In a statement the campaigners, who had met under the umbrella of the Extractive Industries Transparency Initiative (EITI), condemned the "opaqueness" surrounding Nigerien mining contracts, and demanded their "full publication in the official gazette and the elimination of confidentiality clauses."
EITI is a voluntary multilateral association created in 2002 to monitor "the proper and prudent management of natural resource wealth (to make it) an important engine for sustainable economic growth that contributes to sustainable development and poverty reduction."
Niger is since March 2005 a candidate country to the EITI.
As such, the government in Niamey has officially endorsed all EITI principles, including those "of transparency by governments and companies in the extractive industries and the need to enhance public financial management and accountability" and "of accountability by government to all citizens for the stewardship of revenue streams and public expenditure."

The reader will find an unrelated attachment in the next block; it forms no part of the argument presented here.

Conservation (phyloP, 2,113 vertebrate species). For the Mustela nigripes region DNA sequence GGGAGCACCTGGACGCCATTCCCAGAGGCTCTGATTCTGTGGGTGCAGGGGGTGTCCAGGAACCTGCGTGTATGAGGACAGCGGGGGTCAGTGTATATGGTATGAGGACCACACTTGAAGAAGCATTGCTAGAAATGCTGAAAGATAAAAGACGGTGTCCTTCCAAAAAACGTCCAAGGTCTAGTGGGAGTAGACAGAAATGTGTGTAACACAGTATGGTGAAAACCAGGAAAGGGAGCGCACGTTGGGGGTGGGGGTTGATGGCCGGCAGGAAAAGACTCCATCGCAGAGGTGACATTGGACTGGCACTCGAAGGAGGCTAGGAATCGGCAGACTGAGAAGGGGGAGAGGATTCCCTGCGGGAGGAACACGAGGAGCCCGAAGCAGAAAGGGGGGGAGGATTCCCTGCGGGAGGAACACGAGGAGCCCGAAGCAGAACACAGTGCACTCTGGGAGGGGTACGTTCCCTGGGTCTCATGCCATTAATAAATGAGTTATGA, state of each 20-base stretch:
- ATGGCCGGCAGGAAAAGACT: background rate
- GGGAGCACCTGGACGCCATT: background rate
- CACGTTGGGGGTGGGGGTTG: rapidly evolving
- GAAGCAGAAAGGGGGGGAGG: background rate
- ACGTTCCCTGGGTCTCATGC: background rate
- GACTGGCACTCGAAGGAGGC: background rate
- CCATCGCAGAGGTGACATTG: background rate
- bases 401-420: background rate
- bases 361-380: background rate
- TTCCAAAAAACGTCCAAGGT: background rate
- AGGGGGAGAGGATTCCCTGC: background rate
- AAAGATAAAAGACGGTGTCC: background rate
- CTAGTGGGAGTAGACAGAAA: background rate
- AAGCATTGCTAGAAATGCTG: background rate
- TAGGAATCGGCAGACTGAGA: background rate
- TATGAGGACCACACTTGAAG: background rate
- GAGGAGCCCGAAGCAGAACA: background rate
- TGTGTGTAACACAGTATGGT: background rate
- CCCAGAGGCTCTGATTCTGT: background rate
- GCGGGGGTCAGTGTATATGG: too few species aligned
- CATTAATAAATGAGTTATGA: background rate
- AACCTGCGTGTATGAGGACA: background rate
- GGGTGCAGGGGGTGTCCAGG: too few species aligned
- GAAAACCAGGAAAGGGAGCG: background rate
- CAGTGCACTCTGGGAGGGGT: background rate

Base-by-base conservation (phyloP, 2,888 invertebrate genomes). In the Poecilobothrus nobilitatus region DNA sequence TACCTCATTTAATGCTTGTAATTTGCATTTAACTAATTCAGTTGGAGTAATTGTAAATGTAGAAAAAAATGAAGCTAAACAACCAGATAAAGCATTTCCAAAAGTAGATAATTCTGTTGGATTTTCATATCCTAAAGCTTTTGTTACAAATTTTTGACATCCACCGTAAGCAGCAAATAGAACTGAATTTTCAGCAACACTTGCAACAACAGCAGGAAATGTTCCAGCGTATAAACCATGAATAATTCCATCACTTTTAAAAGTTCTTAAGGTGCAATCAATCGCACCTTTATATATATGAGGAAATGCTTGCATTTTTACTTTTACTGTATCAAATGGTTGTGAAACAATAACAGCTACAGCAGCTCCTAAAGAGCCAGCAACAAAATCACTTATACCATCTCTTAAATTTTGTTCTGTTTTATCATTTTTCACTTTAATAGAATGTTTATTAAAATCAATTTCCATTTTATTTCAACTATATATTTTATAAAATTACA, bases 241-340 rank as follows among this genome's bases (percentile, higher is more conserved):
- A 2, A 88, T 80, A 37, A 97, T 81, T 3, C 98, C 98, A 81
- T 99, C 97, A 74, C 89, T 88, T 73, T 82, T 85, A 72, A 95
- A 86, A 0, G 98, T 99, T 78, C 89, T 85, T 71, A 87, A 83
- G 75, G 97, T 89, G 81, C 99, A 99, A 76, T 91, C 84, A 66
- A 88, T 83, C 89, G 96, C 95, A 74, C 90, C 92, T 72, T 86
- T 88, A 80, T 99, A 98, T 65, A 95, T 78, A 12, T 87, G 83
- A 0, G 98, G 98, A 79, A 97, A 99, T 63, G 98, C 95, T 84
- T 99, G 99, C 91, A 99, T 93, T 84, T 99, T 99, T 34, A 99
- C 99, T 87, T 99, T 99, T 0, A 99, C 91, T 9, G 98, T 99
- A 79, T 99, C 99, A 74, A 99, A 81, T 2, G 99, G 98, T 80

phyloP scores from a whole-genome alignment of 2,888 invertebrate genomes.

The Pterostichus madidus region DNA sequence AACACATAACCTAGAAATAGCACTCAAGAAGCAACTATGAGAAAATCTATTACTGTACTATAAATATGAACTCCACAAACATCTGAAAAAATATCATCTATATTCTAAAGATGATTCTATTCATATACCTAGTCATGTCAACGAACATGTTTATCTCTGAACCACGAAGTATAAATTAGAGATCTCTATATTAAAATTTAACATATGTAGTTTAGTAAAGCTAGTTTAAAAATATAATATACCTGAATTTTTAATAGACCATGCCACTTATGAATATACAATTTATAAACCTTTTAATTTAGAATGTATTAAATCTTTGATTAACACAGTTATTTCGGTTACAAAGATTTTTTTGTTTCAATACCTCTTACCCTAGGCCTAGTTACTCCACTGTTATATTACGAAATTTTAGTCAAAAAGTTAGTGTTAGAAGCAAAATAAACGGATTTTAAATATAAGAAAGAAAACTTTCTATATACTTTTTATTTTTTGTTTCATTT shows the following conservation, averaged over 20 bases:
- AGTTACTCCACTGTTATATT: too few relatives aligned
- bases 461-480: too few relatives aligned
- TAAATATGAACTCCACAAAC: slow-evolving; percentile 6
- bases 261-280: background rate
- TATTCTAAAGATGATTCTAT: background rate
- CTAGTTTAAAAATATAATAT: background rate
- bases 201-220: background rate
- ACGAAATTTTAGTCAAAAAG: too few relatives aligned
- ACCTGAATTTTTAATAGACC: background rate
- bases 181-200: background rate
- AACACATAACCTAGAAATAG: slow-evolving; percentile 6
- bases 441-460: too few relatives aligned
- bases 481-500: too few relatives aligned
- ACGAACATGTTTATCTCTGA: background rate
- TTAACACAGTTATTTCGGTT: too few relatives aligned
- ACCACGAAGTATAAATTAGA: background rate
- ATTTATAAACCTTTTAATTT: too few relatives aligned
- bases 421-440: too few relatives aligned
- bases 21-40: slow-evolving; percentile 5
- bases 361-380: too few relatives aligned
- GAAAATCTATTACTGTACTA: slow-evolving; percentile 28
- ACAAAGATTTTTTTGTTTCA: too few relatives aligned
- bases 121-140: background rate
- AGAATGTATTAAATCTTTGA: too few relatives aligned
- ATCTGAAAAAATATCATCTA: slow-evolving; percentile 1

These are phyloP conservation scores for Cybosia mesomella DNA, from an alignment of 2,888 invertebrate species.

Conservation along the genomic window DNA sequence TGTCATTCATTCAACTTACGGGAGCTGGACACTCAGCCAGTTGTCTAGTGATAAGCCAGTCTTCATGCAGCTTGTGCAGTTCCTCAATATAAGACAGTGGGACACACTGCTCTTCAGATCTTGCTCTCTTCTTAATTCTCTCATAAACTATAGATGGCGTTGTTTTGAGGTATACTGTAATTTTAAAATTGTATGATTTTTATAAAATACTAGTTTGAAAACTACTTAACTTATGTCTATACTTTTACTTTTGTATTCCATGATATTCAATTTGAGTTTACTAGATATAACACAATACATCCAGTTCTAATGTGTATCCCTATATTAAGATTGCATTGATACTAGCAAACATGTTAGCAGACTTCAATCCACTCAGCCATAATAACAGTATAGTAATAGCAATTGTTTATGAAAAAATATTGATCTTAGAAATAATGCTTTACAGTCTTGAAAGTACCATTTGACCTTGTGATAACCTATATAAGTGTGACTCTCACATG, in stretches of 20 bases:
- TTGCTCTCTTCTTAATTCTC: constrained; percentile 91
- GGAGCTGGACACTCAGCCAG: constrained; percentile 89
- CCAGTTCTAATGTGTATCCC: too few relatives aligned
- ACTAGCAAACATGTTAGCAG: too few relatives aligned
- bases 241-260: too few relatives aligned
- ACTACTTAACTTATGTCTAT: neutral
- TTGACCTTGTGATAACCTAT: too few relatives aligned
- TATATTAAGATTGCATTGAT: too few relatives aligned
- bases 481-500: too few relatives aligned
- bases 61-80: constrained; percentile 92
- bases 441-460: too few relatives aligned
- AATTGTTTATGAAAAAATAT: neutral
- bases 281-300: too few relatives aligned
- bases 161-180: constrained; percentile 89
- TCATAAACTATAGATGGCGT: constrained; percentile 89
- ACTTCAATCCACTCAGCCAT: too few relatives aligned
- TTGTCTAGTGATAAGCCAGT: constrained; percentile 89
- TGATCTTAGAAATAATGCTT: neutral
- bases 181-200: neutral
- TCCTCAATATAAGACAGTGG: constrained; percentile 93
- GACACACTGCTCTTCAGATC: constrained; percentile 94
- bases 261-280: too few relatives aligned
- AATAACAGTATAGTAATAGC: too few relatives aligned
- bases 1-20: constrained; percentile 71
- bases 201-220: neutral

In its declaration, the EITI forum of last July urged the Niger government to introduce a law ensuring public access to mining industry documents. Nigerien environmental and civil society groups have also denounced the "vagueness" of the local authorities over numerous uranium and oil prospecting licences granted to foreign firms, including Areva.
"Despite Niger's membership of EITI, the authorities do not respect the principle of transparency in the extractive industry," EITI spokesperson Ali Idrissa said in an interview. Idrissa recalled that the Nigerien parliament last May had rejected the creation of a commission of inquiry into the mining contracts.
This lack of transparency is seen as suspicious. One European diplomat, who spoke on condition of anonymity, told IPS that Tandja's son, Ousmane, is the country's commercial consul in Shanghai, China, and "is closely linked to Chinese investors in Niger.
"In Niamey, numerous foreign private companies, officially led by foreigners, mostly French or Chinese businesspeople, are directly linked to Tandja's sons or other relatives," the diplomat said.